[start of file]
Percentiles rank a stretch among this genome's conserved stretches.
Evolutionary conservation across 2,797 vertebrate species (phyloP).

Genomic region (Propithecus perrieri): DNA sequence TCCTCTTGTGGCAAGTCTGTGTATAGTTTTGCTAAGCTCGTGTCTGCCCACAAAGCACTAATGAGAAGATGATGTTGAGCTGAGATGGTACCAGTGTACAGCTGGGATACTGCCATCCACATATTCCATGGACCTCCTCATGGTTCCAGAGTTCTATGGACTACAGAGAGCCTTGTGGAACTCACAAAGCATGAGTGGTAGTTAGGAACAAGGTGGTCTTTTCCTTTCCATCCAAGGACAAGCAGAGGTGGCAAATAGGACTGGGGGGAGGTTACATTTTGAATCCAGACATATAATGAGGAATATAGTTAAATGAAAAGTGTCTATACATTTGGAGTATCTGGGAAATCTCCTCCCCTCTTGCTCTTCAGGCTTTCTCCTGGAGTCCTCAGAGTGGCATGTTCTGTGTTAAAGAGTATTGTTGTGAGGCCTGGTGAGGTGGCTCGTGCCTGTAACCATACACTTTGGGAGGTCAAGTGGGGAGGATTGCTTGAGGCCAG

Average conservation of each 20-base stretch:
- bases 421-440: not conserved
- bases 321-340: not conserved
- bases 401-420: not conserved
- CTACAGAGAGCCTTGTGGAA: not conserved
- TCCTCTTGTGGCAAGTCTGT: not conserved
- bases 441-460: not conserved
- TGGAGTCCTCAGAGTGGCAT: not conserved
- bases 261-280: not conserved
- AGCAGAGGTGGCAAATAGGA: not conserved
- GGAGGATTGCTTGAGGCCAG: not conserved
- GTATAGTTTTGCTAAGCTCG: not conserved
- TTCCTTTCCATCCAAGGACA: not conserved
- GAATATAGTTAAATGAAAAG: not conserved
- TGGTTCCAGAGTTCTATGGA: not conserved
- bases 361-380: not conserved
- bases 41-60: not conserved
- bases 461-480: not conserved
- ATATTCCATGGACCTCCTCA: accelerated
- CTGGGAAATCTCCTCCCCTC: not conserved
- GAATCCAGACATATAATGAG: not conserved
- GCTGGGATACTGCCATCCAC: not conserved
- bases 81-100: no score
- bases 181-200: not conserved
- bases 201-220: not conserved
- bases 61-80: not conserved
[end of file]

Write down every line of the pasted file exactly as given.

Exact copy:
Percentiles rank a stretch among this genome's conserved stretches.
Evolutionary conservation across 2,797 vertebrate species (phyloP).

Genomic region (Propithecus perrieri): DNA sequence TCCTCTTGTGGCAAGTCTGTGTATAGTTTTGCTAAGCTCGTGTCTGCCCACAAAGCACTAATGAGAAGATGATGTTGAGCTGAGATGGTACCAGTGTACAGCTGGGATACTGCCATCCACATATTCCATGGACCTCCTCATGGTTCCAGAGTTCTATGGACTACAGAGAGCCTTGTGGAACTCACAAAGCATGAGTGGTAGTTAGGAACAAGGTGGTCTTTTCCTTTCCATCCAAGGACAAGCAGAGGTGGCAAATAGGACTGGGGGGAGGTTACATTTTGAATCCAGACATATAATGAGGAATATAGTTAAATGAAAAGTGTCTATACATTTGGAGTATCTGGGAAATCTCCTCCCCTCTTGCTCTTCAGGCTTTCTCCTGGAGTCCTCAGAGTGGCATGTTCTGTGTTAAAGAGTATTGTTGTGAGGCCTGGTGAGGTGGCTCGTGCCTGTAACCATACACTTTGGGAGGTCAAGTGGGGAGGATTGCTTGAGGCCAG

Average conservation of each 20-base stretch:
- bases 421-440: not conserved
- bases 321-340: not conserved
- bases 401-420: not conserved
- CTACAGAGAGCCTTGTGGAA: not conserved
- TCCTCTTGTGGCAAGTCTGT: not conserved
- bases 441-460: not conserved
- TGGAGTCCTCAGAGTGGCAT: not conserved
- bases 261-280: not conserved
- AGCAGAGGTGGCAAATAGGA: not conserved
- GGAGGATTGCTTGAGGCCAG: not conserved
- GTATAGTTTTGCTAAGCTCG: not conserved
- TTCCTTTCCATCCAAGGACA: not conserved
- GAATATAGTTAAATGAAAAG: not conserved
- TGGTTCCAGAGTTCTATGGA: not conserved
- bases 361-380: not conserved
- bases 41-60: not conserved
- bases 461-480: not conserved
- ATATTCCATGGACCTCCTCA: accelerated
- CTGGGAAATCTCCTCCCCTC: not conserved
- GAATCCAGACATATAATGAG: not conserved
- GCTGGGATACTGCCATCCAC: not conserved
- bases 81-100: no score
- bases 181-200: not conserved
- bases 201-220: not conserved
- bases 61-80: not conserved